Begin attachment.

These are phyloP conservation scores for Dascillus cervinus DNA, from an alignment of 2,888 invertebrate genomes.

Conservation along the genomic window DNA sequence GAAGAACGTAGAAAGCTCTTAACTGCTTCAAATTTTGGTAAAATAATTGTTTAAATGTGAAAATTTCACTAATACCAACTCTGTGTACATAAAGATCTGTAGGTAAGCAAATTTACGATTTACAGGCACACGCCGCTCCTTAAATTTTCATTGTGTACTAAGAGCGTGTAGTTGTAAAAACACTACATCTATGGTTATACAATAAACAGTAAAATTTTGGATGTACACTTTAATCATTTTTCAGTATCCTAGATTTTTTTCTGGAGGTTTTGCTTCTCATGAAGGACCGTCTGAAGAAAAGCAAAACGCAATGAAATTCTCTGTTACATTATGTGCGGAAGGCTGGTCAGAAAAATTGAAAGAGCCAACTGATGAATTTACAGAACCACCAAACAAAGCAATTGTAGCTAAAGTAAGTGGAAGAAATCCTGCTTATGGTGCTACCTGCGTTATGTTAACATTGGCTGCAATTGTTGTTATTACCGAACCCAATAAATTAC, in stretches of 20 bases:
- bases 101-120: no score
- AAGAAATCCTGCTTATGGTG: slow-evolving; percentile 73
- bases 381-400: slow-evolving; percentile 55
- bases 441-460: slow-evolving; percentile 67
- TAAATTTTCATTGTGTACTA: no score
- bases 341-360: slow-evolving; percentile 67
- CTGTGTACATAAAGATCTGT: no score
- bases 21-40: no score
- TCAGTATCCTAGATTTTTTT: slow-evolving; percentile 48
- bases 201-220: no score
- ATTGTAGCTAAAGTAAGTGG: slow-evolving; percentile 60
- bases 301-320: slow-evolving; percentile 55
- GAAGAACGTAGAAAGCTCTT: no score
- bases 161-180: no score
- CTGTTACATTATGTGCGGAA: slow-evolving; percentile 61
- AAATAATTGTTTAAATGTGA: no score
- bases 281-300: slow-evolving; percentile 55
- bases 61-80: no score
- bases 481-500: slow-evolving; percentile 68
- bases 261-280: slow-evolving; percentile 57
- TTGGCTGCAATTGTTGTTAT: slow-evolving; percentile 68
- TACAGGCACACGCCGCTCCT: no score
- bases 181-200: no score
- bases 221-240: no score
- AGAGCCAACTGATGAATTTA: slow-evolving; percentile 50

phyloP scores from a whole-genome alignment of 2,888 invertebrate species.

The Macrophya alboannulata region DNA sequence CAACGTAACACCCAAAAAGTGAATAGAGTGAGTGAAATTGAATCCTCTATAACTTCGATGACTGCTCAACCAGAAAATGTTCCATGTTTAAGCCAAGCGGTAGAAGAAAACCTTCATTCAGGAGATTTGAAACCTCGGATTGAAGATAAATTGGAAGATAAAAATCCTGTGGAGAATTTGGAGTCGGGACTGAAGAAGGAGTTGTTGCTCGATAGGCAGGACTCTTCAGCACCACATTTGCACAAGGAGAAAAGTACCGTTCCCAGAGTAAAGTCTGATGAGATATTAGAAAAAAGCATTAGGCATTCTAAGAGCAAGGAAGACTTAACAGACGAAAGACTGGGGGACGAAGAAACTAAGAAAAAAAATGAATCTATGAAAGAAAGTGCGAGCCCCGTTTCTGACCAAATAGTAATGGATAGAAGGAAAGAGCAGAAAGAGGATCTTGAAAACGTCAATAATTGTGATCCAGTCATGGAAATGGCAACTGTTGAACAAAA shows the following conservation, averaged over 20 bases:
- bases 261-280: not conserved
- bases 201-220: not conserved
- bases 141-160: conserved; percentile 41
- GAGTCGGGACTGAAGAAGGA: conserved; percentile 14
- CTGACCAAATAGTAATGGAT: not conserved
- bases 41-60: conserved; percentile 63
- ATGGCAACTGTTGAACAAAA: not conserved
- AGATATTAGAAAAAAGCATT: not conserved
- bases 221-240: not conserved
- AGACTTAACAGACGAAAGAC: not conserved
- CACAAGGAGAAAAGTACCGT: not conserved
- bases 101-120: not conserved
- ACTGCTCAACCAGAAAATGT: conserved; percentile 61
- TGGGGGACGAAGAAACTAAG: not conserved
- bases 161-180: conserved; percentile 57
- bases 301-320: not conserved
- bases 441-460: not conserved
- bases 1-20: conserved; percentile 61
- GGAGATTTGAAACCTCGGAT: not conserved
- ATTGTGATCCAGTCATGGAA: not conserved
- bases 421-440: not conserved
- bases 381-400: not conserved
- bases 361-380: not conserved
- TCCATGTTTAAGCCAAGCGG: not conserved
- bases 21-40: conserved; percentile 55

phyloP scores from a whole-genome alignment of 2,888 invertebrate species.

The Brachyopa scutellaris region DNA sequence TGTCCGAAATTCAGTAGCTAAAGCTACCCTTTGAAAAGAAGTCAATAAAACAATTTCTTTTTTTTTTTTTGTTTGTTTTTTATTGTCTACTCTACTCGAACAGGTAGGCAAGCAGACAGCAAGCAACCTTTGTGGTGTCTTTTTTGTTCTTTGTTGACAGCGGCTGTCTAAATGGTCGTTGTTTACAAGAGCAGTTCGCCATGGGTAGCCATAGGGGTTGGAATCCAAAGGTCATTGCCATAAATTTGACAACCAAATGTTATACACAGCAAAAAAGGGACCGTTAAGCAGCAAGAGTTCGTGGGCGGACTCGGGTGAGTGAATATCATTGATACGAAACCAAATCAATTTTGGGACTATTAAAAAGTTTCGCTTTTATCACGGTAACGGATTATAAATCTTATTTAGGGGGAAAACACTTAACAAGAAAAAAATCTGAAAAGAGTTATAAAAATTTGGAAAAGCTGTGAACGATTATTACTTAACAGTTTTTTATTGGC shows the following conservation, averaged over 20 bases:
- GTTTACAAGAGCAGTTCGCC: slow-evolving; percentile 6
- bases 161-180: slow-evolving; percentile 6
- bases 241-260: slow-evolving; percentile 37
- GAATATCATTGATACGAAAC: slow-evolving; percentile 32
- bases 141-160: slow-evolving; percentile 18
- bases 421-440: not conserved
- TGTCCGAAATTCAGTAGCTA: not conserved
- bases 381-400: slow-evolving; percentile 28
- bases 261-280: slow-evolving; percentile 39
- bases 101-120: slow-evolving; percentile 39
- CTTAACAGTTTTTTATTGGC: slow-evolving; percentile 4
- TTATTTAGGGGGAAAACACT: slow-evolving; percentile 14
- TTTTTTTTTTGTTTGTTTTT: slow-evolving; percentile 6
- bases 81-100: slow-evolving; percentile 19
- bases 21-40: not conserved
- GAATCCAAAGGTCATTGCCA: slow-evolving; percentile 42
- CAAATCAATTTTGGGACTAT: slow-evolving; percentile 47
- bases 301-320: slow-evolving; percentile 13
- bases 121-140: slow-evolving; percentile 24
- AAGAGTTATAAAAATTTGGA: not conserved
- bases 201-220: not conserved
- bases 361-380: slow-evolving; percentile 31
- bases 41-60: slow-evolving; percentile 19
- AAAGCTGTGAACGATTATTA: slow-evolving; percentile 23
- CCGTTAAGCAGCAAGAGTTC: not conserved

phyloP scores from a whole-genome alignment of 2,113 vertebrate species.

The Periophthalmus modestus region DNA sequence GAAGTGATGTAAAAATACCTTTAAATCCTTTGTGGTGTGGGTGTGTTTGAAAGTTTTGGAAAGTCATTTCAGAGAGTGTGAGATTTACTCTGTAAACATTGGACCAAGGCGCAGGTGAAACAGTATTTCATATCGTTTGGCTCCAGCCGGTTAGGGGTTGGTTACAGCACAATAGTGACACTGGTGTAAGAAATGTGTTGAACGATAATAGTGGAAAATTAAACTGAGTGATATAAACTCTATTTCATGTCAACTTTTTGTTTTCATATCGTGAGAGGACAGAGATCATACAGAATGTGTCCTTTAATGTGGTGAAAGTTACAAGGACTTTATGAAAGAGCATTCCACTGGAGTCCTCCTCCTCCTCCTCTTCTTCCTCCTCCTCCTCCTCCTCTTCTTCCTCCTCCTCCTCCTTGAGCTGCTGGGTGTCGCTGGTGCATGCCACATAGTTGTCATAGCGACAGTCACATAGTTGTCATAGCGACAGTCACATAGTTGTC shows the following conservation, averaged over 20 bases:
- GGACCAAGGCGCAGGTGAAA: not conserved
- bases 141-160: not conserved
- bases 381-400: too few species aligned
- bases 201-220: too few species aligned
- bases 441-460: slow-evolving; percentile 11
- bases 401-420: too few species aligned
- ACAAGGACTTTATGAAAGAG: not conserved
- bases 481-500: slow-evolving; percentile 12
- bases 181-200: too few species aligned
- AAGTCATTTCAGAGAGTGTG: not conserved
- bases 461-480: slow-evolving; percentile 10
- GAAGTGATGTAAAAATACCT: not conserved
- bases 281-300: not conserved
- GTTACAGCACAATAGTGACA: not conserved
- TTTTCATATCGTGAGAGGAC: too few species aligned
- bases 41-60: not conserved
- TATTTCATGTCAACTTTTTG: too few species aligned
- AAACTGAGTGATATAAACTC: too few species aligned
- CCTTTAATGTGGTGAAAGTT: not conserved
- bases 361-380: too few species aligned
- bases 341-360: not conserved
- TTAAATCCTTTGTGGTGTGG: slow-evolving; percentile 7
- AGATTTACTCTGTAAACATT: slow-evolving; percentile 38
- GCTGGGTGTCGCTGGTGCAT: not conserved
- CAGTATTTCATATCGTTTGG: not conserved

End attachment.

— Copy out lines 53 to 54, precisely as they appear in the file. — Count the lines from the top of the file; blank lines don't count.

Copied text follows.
- TCCATGTTTAAGCCAAGCGG: not conserved
- bases 21-40: conserved; percentile 55